By Joseph Robertia
Like many Alaska adventures, my trip to Denali began with a friend of a friend.
This person, while lucky enough to be drawn as a winner of the park’s “road lottery,” was at the same time unfortunate in having an illness befall a family member. Not able to go north, he gave his permit into the park and preserve to a buddy of mine, who then invited my wife and I, knowing we have a love for wildlands and wildlife.
The park opened to lottery winners at 6 a.m. We were there at 6:01 a.m. Once we had checked in, we started the drive on the park road. In less than two minutes we had our first wildlife encounter. While still dark out, we came upon a large, long-legged lynx sashaying down the road. Like others I had seen on Skilak Lake Loop Road back on the Kenai Peninsula, this normally elusive cat had grown so accustomed to seeing vehicles, it barely batted an eye at us.
A few miles farther in we saw an icon of the north — a bull moose with a full rack, each palm of which was the size of a compact car’s side door. The sun was still below the horizon, but there was already enough light in the sky to see he was just a few paces behind a cow that seemed half his size. Even in the faint light we could hear the big male grunting in the ungulate equivalent of foreplay. We didn’t want to interrupt their nuptials so we pressed on.
Mile after mile we spotted several species of wildlife. In Polychrome Pass we saw the ever-present Dall sheep clinging to the rugged vertical slopes. Not far from the Toklat River we witnessed a grizzly sow and her two cubs crossing the road in front of us. With coats thick and luxurious, and bodies fat and round, they looked ready for their long winter slumber.
While every wildlife encounter is unique, my wife and I have seen plenty of big bruins and nimble sheep while hiking on the peninsula, so for us the pinnacle of our road lottery experience came when we saw wild wolves — the king of all canines.
We had been to the park before and had seen wolves at a distance. We have also seen them while mushing on the peninsula, but they were always quick to disappear once spotted. The wolves encountered on our road lottery trip presented an entirely different wildlife experience.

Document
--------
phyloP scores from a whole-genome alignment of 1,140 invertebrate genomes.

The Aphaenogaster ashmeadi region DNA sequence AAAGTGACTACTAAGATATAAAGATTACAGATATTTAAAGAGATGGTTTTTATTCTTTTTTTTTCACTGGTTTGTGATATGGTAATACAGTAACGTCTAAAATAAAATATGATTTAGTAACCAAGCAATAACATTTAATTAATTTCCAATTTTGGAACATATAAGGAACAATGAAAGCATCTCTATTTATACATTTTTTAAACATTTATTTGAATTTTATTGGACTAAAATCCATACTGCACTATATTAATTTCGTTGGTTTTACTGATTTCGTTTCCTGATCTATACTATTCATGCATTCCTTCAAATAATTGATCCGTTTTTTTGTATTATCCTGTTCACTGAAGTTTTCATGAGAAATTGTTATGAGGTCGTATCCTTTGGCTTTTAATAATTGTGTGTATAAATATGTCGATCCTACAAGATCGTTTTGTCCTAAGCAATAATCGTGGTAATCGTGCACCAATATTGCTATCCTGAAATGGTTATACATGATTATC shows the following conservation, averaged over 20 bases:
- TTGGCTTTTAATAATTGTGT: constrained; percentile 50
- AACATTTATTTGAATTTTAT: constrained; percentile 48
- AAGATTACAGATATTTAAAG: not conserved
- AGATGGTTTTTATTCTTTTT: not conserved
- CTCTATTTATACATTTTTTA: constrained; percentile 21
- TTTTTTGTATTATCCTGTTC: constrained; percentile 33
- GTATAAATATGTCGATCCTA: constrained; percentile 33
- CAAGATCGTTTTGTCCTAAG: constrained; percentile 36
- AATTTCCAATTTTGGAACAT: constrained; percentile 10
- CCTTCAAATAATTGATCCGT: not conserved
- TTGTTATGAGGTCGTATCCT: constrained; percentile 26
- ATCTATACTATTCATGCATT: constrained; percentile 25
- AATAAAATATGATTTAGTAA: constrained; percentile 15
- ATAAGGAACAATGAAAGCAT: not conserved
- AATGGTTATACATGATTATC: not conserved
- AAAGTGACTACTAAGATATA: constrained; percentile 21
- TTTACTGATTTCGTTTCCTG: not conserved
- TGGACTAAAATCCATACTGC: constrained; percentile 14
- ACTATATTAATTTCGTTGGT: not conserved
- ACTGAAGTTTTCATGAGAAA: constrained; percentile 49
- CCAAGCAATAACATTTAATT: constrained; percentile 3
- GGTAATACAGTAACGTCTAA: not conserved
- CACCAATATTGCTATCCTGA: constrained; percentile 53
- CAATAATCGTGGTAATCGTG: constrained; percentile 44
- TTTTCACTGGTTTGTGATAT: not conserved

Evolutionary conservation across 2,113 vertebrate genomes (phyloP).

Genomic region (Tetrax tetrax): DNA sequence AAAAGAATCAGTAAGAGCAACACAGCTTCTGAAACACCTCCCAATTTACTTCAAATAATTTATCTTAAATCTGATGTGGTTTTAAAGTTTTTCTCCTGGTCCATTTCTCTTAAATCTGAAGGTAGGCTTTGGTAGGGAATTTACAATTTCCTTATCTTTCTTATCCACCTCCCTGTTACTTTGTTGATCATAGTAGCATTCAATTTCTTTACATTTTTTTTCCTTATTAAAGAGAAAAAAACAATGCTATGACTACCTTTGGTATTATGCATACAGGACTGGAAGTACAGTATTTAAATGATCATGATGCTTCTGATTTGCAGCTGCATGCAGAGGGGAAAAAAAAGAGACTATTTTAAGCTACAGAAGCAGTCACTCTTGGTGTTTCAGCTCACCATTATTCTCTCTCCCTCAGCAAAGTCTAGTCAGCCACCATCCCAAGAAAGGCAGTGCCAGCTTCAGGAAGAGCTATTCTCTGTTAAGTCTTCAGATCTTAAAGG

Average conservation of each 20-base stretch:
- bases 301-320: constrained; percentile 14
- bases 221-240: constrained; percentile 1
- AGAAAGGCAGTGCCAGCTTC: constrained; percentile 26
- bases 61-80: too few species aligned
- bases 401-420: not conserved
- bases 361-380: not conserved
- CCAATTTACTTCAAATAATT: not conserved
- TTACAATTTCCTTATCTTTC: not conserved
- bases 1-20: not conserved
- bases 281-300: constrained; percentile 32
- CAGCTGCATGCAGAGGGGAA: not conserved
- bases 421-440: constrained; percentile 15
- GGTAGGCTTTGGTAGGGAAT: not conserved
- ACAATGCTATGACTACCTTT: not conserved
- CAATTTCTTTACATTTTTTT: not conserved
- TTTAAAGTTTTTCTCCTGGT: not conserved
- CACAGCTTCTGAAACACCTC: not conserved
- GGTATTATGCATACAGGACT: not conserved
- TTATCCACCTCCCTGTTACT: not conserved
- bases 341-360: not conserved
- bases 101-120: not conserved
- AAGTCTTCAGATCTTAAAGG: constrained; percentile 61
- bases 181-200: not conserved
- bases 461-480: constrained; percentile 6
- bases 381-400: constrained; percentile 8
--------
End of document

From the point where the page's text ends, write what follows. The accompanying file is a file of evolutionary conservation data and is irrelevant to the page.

Our first glimpse came as we came up on one trotting down the road in front of us. It was a large, healthy-looking animal with a mix of rusty red and dark brown color to its coat. It came to a stop and we turned off the car to watch what it would do next, which ended up being a blessing since we could clearly hear it call to its pack mates.
“Aaaaaaaooooouuuuuuuu,” howled the wild wolf. In the distance behind us, we heard another howl back, followed by another to our right. Before long
another dark gray wolf popped out of the thick brush and crossed the road behind us, which served as an impetus for the one in front to also move away.
A few miles up the road we figured out what all the wolf speak was about when a large, nearly white-coated male with a distended belly popped out of the brush and began running alongside the road next to our vehicles. Dangling from his jaws was a hindquarter of a Dall sheep. The pack had apparently been hunting, and this wolf in front of us was either taking some back to feed pups, or was saving meat for later.
The sight of a wild wolf caused nothing short of a swarm of cars and trucks. Despite regulations requiring vehicles to pull over and turn off their engines to watch wildlife so as not to disturb it, these excited visitors began to pace the animal.
Several times it tried to cross the road, but someone would speed up to get a good photograph and spook it back. With each failed attempt the wolf picked up its pace and was clearly becoming stressed, until finally it had enough, turned tail and went off into the brush.
The scene soured my overall experience a bit, but it really shouldn’t have shocked me after living in Alaska for as long as I have. Year after year I see people attempt to snag salmon from their spawning beds in order to take home a picture of them holding up a huge fish. In my Kasilof neighborhood I see scores of hunters looking for moose from the road during hunting season. Even though such an “outdoor” experience consists of nothing more than a stalk of a few paces from their truck, the camera is the first thing to come out after the gun is put away to record the spoils of their supposed hunting prowess.
While I love to get a crisp, clear, close-up photograph of a wild animal, I have never lost sight of the idea that the purpose of the photograph is to remember a moment in time. Seeing the wolf and capturing an image of whatever I could from its brief passing was enough for me. Chasing it down to the point of negatively affecting its natural behavior would not be a memory I’d want captured, in my head or in a photo.
I cherish the photos I got during the road lottery, but I take pleasure in them because they remind me of the experience I had that day. It’s too bad, for the wolf most of all, that winning the road lottery and getting such a spectacular glimpse of this rare creature was not enough for the people harassing it.
Joseph Robertia lives in Kasilof and writes for the Redoubt Reporter. He and his wife, Colleen, run Rogues Gallery Kennel and mush rescued sled dogs. Visit them online at http://rogueskennel.com.